Step 5 – Apply a light coat of polyacrylic to the top side of the panel board. Allow it dry thoroughly. Then, lightly sand the finsh to remove any rough areas. Wipe down the panel to remove any stray dust. (I like to use a tack cloth for this). Re apply a second coat of polyacrylic and let dry.
Step 6 – To prepare the dowels, I used my miter box to secure them. It is very important to have these secure before attempting to drill into the ends. This is just the method that I used. Use whatever you feel is safe.
Step – 7 Attaching a piece of tape to the bit can help as a guide for the proper depth. Attach the tape so that the bit and the wood screw end of the hanging bolt are the same depth.
Step – 8 Next, drill a hole into the center of one end on the dowels, using a 9/64 drill bit. Then, screw the hanging bolt into the the hole. (wood screw threads go into the dowel with the machine threads protruding).
Step 9 – You will be inserting the T-nuts in the bottom side of the panel so that you can screw the dowels in place later. You will want to decide on a layout before inserting the T-Nuts. The best way to do this is to turn the panel over so that the back is facing up. Place your dishware where you want it, and insert the T-Nuts accordingly. You may need to tap them in place with a hammer.
Remember that you are looking at the backside, so everything will be flipped. (i.e. The dishes that belong in the back of the drawer will be sitting on the front). Once you flip the panel back to the front side, everything should be in the location that you want.
Because I know that some of you are just now saying, “but won’t this be difficult to change the dishes around?” Well, it won’t be as easy as the kits that allow you to just unscrew the dowels and screw into a different hole. I did it this way, because I wanted the the steel of the T-nuts to be supportive of any pressure made on the dowels, instead of the wood taking the pressure. This way the organizer will last a good long time. I am okay with removing the panel and adding more T-nuts if/when I want to make adjustments to my layout. (I don’t usually move things once they are organized anyway, but just in case, I have a few extra dowels and T-nuts on hand).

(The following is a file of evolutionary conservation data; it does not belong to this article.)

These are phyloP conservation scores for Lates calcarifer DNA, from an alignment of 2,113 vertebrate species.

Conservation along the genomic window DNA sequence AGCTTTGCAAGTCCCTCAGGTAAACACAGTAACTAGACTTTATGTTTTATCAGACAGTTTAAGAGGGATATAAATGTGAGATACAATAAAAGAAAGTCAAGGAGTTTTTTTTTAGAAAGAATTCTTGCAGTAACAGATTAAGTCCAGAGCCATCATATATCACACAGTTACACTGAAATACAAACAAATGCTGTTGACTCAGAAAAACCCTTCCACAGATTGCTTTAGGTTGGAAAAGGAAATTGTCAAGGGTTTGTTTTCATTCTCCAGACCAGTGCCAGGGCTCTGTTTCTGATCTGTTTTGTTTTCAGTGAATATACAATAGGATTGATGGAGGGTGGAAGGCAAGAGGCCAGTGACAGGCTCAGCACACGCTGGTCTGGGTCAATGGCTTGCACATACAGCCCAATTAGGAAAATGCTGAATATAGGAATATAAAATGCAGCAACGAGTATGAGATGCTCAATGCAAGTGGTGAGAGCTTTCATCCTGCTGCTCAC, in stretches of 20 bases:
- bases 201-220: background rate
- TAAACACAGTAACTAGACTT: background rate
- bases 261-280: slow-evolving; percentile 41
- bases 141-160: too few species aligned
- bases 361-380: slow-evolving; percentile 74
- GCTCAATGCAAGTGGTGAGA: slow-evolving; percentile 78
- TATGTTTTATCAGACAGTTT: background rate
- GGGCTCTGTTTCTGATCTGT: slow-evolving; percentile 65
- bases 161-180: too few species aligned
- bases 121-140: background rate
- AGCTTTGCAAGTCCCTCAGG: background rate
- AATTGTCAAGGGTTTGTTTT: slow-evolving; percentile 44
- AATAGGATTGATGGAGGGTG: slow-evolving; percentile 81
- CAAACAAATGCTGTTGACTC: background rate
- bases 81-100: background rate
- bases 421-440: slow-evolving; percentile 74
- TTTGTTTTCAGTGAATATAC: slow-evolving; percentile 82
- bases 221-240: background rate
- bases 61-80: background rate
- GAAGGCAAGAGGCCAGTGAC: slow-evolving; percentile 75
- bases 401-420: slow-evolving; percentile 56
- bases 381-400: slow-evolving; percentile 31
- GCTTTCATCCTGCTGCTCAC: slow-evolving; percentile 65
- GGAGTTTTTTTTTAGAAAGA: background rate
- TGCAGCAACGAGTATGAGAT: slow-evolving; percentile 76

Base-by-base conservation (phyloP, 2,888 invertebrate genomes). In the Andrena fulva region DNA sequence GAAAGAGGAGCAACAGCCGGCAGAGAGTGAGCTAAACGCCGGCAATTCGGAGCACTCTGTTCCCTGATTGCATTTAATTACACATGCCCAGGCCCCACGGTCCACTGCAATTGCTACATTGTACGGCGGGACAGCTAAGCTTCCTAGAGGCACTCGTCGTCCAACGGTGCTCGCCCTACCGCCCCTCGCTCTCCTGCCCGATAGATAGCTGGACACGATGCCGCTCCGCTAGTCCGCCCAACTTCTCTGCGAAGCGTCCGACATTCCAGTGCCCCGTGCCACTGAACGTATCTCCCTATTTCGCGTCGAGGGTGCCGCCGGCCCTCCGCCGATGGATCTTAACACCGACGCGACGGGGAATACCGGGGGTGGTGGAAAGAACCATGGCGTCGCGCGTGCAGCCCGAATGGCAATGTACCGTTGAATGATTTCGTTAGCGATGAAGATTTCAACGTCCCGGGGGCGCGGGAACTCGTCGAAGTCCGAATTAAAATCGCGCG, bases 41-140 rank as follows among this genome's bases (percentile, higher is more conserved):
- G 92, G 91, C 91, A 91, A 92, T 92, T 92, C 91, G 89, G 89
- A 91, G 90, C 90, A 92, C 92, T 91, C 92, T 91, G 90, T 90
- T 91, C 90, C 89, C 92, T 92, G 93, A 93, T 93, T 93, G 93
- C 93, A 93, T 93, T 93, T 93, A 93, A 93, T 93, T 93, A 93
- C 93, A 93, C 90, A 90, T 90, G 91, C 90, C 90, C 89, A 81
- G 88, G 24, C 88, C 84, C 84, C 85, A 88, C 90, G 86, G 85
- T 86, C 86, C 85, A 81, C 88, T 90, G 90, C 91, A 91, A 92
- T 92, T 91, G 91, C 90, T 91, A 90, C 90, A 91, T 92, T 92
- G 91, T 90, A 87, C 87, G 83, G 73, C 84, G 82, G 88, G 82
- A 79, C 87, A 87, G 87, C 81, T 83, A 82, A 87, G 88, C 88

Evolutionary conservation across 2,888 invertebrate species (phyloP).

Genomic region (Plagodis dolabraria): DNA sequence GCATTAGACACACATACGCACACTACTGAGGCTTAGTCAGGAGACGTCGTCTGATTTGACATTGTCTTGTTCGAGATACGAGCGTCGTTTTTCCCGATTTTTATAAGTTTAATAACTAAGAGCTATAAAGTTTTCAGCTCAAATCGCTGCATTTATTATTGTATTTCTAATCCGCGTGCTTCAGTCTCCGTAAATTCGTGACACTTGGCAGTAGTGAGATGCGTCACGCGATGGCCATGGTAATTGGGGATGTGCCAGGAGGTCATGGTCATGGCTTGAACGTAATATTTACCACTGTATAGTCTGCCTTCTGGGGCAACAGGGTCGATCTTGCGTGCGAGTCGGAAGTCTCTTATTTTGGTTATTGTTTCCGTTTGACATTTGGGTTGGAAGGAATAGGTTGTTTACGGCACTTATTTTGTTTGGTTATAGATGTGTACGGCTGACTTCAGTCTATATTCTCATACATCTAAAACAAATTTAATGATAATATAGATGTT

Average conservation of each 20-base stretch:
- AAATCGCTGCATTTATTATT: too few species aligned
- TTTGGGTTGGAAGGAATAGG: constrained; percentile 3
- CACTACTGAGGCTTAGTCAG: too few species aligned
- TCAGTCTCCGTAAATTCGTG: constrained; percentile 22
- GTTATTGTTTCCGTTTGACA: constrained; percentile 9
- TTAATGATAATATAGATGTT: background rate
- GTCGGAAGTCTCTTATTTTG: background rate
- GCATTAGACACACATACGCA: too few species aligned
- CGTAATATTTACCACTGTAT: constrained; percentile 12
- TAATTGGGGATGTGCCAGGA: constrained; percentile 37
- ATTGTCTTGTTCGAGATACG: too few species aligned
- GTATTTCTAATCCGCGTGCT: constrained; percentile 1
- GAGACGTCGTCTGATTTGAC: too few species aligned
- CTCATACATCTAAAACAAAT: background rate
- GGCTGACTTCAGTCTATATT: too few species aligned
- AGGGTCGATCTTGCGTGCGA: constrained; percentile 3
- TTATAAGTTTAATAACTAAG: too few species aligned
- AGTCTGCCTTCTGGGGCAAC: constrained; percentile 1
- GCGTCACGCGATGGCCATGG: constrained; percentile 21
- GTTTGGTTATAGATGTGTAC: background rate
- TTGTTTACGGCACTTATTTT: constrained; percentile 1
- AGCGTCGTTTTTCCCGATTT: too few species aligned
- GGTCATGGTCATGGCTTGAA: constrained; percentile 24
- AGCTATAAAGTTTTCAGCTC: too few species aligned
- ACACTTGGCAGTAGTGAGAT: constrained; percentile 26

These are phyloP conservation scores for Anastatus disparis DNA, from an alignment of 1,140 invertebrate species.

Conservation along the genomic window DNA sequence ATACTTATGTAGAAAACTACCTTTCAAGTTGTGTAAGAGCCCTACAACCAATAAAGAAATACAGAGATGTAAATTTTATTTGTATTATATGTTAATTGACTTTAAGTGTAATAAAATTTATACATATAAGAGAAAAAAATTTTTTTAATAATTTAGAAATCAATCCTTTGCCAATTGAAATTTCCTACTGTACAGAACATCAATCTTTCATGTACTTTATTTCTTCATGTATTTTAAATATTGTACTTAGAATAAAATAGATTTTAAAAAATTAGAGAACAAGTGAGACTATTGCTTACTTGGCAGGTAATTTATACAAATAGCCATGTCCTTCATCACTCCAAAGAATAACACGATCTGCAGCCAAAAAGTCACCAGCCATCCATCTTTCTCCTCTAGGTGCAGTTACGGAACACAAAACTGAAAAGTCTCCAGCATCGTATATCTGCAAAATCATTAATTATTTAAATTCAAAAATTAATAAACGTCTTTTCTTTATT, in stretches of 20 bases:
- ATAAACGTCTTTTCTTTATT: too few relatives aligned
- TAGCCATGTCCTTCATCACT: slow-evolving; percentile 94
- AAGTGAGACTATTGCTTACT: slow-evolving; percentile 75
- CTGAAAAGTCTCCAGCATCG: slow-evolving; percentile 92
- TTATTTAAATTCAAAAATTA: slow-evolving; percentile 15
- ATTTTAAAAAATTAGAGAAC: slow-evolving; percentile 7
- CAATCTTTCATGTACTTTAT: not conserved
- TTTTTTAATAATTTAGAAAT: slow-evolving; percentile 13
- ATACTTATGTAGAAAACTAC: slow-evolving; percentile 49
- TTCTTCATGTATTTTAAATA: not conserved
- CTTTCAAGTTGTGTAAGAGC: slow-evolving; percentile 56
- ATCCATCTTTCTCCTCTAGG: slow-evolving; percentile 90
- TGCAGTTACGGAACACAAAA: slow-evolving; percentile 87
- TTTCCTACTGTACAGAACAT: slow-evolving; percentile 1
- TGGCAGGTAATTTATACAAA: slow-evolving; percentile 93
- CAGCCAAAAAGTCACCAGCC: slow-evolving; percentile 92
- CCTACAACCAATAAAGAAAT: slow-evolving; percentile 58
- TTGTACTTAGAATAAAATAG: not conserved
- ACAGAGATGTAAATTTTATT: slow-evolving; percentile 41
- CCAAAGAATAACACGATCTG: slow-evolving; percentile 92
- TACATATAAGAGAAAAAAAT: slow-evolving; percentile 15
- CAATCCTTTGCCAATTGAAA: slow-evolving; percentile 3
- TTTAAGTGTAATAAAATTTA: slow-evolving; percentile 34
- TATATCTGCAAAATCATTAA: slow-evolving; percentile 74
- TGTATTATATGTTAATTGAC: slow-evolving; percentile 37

But, for those of you who prefer a bit more ease over structure, I would recommend this. Instead of using hanging bolts, use dowel pins (AKA double sided screws). This will eliminate the need for the T-nuts, and it will allow you to move the dowels around easily.
However, keep in mind that unscrewing and re screwing the dowels with this method will, over time, wear out the holes, even in the wood panel. Also, if you plan to use this method, you will need to use the 9/64 drill bit for both the holes in the panel and the holes in the dowels.
My Dish Drawer Organizer
So here is how everything breaks down.
- Wood Panel: I purchased a 4×4 panel for $26 which will be split into 2 drawers. So $26 ÷ 2 = $13
- Hanging bolts 4 packs @ $1.24 each (from Lowes) ≅$5
- T-nut 16 packs @ $1.15 ≅ $19
- 4 – 5/8″ dowels @ $2.48 ≅ $10
- 4 – 7/8″ dowels @ $2.84 ≅ $11
- Polycrylic and other supplies – already had on hand.
That’s a total of $58! Less than half of purchasing a kit. Plus, I feel confident that this one is high quality and will last. You can probably cut costs even more if you have a smaller drawer (mine is 36″ wide), and if you cut the dowels shorter.
Good luck, and I hope that you enjoy your organizer! Be sure to check back with me at a later date to see my knife drawer tutorial.
Linked up with Remodelaholic.